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Network-Based Biomonitoring: Exploring Freshwater Food Webs With Stable Isotope Analysis and DNA Metabarcoding

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  • Z.G. Compson
  • W.A. Monk
  • B. Hayden
  • A. Bush
  • Z. O'Malley
  • M. Hajibabaei
  • T.M. Porter
  • M.T.G. Wright
  • C.J.O. Baker
  • M.S. Al Manir
  • R.A. Curry
  • D.J. Baird
Article number395
<mark>Journal publication date</mark>25/11/2019
<mark>Journal</mark>Frontiers in Ecology and Evolution
Number of pages16
Publication StatusPublished
<mark>Original language</mark>English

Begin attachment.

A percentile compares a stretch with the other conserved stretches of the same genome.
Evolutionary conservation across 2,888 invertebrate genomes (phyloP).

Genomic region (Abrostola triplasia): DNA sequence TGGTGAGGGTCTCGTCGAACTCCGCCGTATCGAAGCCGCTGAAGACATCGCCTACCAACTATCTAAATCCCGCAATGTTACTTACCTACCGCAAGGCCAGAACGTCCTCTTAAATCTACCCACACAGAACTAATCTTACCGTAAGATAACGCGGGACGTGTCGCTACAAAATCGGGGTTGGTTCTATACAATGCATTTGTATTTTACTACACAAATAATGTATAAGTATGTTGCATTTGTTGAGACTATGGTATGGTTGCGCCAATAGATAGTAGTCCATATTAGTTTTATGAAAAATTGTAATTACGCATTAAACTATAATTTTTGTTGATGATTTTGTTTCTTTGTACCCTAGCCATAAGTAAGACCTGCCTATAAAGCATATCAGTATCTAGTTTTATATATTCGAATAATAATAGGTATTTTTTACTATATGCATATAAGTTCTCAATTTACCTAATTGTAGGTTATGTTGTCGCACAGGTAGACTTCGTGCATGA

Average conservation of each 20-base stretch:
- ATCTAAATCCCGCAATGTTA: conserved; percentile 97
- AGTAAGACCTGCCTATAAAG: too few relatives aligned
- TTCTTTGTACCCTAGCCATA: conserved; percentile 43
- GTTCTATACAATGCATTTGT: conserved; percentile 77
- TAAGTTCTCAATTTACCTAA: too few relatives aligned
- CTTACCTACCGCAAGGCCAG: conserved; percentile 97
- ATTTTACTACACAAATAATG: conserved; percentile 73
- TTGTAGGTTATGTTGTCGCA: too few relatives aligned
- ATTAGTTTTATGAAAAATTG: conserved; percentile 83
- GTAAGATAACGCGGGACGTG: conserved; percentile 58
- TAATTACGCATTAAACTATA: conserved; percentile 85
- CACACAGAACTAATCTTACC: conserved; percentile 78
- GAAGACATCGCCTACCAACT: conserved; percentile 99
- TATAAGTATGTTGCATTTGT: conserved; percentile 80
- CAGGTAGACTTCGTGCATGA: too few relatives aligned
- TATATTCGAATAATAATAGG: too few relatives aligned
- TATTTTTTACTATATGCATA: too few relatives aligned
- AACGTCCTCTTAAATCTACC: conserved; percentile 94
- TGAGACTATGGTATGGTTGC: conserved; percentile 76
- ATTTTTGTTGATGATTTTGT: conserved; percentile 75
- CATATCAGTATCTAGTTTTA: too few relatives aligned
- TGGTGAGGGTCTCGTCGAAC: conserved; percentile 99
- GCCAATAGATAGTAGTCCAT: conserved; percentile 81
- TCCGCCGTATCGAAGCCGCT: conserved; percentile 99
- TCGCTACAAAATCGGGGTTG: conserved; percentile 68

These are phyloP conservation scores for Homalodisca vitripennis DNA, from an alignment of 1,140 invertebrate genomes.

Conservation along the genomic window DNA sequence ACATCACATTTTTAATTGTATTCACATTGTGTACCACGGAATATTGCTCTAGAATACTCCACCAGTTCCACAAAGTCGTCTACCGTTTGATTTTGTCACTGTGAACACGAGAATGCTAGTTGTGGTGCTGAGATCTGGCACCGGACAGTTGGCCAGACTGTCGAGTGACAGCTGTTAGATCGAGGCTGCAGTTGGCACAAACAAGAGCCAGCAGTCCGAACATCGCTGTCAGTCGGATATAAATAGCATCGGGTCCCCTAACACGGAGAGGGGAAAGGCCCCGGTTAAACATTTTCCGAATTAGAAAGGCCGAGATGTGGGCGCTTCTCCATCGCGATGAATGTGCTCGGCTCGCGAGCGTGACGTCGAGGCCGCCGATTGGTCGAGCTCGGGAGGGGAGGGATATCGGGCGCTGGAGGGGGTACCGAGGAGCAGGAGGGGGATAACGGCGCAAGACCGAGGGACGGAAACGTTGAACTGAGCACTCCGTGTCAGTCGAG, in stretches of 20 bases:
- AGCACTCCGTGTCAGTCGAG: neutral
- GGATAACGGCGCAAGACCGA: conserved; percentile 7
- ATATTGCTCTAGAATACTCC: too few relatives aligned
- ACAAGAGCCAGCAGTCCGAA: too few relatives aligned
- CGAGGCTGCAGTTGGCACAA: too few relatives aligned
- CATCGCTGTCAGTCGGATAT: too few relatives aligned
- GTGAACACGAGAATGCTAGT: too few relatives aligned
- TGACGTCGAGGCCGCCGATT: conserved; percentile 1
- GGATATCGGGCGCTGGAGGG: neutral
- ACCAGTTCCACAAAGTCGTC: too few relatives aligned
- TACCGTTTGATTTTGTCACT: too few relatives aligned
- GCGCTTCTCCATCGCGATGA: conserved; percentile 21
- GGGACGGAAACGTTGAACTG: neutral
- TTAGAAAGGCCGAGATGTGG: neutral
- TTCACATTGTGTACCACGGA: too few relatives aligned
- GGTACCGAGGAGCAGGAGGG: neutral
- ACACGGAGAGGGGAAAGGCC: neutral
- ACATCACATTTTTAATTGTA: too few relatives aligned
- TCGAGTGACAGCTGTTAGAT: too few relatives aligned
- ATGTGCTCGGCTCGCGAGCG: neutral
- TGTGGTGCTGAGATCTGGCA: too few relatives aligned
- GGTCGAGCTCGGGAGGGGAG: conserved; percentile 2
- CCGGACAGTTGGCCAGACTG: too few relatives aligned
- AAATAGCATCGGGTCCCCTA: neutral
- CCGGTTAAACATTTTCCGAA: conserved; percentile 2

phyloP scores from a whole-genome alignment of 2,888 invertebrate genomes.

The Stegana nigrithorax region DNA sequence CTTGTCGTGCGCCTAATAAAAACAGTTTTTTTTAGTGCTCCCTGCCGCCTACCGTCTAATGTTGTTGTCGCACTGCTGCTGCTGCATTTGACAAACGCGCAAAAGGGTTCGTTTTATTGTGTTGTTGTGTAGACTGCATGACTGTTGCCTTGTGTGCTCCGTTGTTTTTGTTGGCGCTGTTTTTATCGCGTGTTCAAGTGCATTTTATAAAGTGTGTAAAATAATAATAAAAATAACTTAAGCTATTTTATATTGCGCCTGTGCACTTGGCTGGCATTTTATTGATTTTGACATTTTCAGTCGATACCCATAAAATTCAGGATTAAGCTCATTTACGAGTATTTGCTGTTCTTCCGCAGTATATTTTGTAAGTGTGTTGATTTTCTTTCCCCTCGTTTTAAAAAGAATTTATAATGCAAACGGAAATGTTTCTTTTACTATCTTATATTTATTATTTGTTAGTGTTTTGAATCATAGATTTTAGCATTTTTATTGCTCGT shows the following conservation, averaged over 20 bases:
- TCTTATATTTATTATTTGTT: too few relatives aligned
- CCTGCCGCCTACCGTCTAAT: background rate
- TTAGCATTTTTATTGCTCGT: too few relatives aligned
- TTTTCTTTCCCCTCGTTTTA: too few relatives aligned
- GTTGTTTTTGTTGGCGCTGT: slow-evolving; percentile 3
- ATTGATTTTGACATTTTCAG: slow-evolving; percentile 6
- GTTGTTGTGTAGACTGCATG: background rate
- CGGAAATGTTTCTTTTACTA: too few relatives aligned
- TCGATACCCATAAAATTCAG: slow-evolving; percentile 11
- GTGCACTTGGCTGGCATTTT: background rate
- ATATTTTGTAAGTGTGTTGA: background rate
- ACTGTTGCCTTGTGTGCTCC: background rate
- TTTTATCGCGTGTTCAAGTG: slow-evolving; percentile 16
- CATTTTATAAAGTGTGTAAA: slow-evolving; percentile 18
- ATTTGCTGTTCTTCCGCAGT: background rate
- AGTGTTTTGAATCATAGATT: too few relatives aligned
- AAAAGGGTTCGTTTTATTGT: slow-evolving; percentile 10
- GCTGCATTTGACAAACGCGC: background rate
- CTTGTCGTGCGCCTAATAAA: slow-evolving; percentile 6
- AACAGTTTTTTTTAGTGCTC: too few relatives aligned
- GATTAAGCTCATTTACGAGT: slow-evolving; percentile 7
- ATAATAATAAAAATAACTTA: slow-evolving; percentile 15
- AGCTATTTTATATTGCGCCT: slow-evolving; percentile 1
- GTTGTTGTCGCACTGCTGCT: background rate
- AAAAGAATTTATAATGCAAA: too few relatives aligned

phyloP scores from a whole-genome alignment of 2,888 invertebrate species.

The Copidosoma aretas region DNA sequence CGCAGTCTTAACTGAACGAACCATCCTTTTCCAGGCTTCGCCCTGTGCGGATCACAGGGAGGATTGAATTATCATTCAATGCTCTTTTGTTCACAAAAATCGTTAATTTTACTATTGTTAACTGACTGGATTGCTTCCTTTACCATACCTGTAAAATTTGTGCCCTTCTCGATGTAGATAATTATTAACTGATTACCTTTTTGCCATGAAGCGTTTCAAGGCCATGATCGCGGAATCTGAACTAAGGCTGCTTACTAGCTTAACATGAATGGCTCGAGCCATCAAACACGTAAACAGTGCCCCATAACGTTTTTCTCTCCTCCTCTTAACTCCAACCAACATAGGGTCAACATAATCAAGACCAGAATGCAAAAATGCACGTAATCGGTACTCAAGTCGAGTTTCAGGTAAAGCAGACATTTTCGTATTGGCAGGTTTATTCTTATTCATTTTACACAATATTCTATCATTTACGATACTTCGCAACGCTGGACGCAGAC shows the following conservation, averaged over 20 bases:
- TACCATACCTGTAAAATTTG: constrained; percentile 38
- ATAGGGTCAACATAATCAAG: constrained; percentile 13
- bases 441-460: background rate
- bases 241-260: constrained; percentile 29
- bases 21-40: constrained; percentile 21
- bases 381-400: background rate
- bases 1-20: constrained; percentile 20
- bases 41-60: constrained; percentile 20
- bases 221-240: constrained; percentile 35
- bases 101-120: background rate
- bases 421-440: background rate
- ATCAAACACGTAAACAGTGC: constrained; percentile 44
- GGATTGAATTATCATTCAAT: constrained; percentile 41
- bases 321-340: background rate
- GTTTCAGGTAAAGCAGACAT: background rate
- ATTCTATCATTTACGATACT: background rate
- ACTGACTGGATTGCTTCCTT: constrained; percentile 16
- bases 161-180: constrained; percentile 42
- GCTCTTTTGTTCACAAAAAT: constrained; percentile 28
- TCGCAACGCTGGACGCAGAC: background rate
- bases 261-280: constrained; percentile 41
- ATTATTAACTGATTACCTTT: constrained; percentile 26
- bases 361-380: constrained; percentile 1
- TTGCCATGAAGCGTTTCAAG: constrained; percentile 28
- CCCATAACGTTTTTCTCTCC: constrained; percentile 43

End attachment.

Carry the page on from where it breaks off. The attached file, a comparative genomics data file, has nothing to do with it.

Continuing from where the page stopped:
Threatened freshwater ecosystems urgently require improved tools for effective management. Food web analysis is currently under-utilized, yet can be used to generate metrics to support biomonitoring assessments by measuring the stability and robustness of ecosystems. Using a previously developed analysis pipeline, we combined taxonomic outputs from DNA metabarcoding with a text-mining routine to extract trait information directly from the literature. This pipeline allowed us to generate heuristic food webs for sites within the lower Saint John/Wolastoq River and the Grand Lake Meadows (hereafter called the “GLM complex”), Atlantic Canada's largest freshwater wetland. While these food webs are derived from empirical traits and their structure has been shown to discriminate sites both spatially and temporally, the accuracy of their properties have not been assessed against other methods of trophic analysis. We explored two approaches to validate the utility of heuristic food webs. First, we qualitatively compared how well-trophic position derived from heuristic food webs recovered spatial and temporal differences across the GLM complex in comparison to traditional stable isotope approaches. Second, we explored how the trophic position of invertebrates, derived from heuristic food webs, predicted trophic position measured from δ 15N values. In general, both heuristic food webs and stable isotopes were able to detect seasonal changes in maximum trophic position in the GLM complex. Samples from the entire GLM complex demonstrated that prey-averaged trophic position measured from heuristic food webs strongly predicted trophic position inferred from stable isotopes (R 2 = 0.60), and even stronger relationships were observed for some individual models (R 2 = 0.78 for best model). Beyond their areas of congruence, heuristic food web and stable isotope analyses also appear to complement one another, suggesting a surprising degree of independence between community trophic niche width (assessed from stable isotopes) and food web size and complexity (assessed from heuristic food webs). Collectively, these analyses indicate that trait-based networks have properties that correspond to those of actual food webs, supporting the routine adoption of food web metrics for ecosystem biomonitoring.